City Breaks – A Local’s Guide to Vienna

Having lived in Vienna for the good part of a year, I’d say it’s safe to say I’ve accrued a certain amount of local knowledge. I lived for eight months in the north of the city – that strange area that resembles a ghost town full of beautiful houses, rather than part of a capital city. The period of time I stayed meant that I was always somewhat in between a tourist and a local, which leaves me in the elevated position of being able to guide you, the reader, through the labyrinth of mesmerising Gassen (Viennese for lane or street) and hidden treasures of the city, without losing sight of the main tourist attractions, which are of course not to be missed!

Vienna is a great city for a weekend or mini-break and can be adapted to many budgets. It can be done on a shoestring, or you can go all-out. There is a sprawl of hotels and hostels throughout the city, ranging from the luxurious Hilton to the humble Jugendherbergen (youth hostels), which appear frequently in the outer districts.

Depending on your preference, the ‘main sights’ of the city can be done over one or two days. If you’re lucky – and you often are during the Viennese summer – you should be able to walk all the way around what the locals like to call ‘the Ring’. This is the large, uneven loop of streets that encircle the first district in the centre of the city.

It matters little which way you walk and where you start or finish, since at every point along the way there’s something to see. You will pass, among others, the University of Vienna, the Burggarten, the Rathaus (town hall), the Operahouse, the Volkstheater, the Natural History and Art History Museums, along with the Museums Quarter itself.

At any point, it’s just a few minutes walk into the town centre itself. The focal point of the city is St Stephen’s Cathedral, with its impressive gothic architecture. Those of you who are particularly interested in history can even take a trip down to its catacombs. The building you see today was completed in the early years of the sixteenth century. Two older churches occupied the present site and before there is evidence of an ancient cemetery dating back to Roman times.

From here, you can either head south-east towards the Naschmarkt, south towards the Palaces of Belvedere and Schönbrunn or south-west towards the Hundertwasser Haus or Prater Park, all of which are worth a visit. For those of you travelling with children, Schönbrunn boasts an impressive zoo and a hedge maze. Equine enthusiasts will also enjoy a trip to the Spanish Riding School, which stages performances daily.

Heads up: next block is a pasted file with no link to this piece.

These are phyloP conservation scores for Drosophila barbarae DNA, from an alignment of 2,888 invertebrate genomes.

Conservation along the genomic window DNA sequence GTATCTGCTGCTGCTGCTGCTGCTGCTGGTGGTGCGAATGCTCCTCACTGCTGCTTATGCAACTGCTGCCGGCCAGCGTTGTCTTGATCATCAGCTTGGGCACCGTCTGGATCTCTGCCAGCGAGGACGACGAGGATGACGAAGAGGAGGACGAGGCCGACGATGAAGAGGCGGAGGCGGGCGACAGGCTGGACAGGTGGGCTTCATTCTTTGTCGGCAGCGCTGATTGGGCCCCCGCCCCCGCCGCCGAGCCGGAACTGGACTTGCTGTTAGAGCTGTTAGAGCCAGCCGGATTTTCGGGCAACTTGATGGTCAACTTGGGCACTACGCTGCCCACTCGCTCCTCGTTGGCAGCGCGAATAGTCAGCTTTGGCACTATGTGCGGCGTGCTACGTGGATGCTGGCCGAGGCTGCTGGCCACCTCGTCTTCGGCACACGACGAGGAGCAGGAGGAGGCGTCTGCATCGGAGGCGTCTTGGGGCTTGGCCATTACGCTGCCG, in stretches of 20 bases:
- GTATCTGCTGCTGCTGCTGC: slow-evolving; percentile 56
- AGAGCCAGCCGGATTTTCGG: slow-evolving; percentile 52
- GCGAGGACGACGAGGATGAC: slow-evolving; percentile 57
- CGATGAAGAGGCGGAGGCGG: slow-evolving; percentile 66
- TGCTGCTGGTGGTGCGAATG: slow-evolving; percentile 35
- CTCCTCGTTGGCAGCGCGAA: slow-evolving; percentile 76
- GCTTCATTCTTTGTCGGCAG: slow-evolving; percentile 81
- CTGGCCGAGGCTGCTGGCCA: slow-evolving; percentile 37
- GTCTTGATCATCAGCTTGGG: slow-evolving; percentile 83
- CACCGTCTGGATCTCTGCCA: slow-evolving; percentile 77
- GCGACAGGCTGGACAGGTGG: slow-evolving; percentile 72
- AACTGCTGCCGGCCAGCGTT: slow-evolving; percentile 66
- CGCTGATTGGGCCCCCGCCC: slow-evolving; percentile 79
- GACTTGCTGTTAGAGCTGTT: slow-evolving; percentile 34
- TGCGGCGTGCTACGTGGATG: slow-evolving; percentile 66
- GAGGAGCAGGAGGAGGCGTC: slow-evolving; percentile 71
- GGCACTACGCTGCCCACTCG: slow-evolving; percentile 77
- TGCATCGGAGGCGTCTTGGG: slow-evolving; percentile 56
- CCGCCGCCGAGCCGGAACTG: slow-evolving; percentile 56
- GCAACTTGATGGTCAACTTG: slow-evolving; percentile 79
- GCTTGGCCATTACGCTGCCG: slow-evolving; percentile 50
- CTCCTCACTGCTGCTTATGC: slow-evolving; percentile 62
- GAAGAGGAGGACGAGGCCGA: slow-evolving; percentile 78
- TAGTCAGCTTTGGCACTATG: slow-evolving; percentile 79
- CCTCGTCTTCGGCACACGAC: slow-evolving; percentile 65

The Naschmarkt and Prater and easily accessible (as most sights) by the Vienna U-Bahn, the underground system. Since they are a bit further off centre, it’s worth taking the underground to reach them – Schönbrunn too, unless you’re a keen walker. The Naschmarkt boasts a mouth-watering array of local and exotic delicacies, tiny, charming bistros, market stalls and bric-a-brac. This is a great place to stop and have a bite to eat, although I’ll expand more on eating out in Vienna in part two of this article.

Heading on from here, Prater Park is another great option if you have children. While it is, indeed, a large park, packed with locals and tourists on warm days, it also doubles as a theme park. The rides do tend to be rather expensive, so those on a budget may want to limit themselves, but there are often no queues, which is always a bonus.

For those of you more interested in art and architecture, don’t miss Friedensreich Hundertwasser’s Hundertwasserhaus, built an an entirely differerent architectural plane (literally – watch your step!). Mismatching, multicoloured panels form an extraordinary fassade that captures the collective imagination of thousands of visitors each day in Vienna. The Kunsthaus Wien on the Untere Weissgerberstrasse contains further designs from the eccentric artist. You may love it or hate it – most people have a strong reaction to it – just don’t miss it. Both of these sights are just a short walk away from the Prater Park, but are less easily accessible by U-Bahn.

Finally, the Viennese Palaces. It’s mostly based on personal taste, but I consider the Belvedere the most attractive of the two, although Schönbrunn is arguably far more impressive. Both Palaces house exhibits – the Belvedere focuses mainly on art, often by Art Nouveau painters or sculptors, with Gustav Klimt as a firm favourite and permanent exhibit. If you’re a history buff, take a guided tour through Schönbrunn and possibly take the longer, extended tour too, if you have time, as it is very informative.

So! While many of you might argue that there are other sights I’ve missed out, there are the main ones. If you have no interest in extended visits and tours, they can be easily done in one rather action-packed day. Still, by this point, you’ll probably be wanting a good meal, maybe a strong coffee, which leads me on to park two, where we will be looking at the lesser-seen side of the city…

(part 2: City Breaks: A Local’s Guide to Vienna Part 2)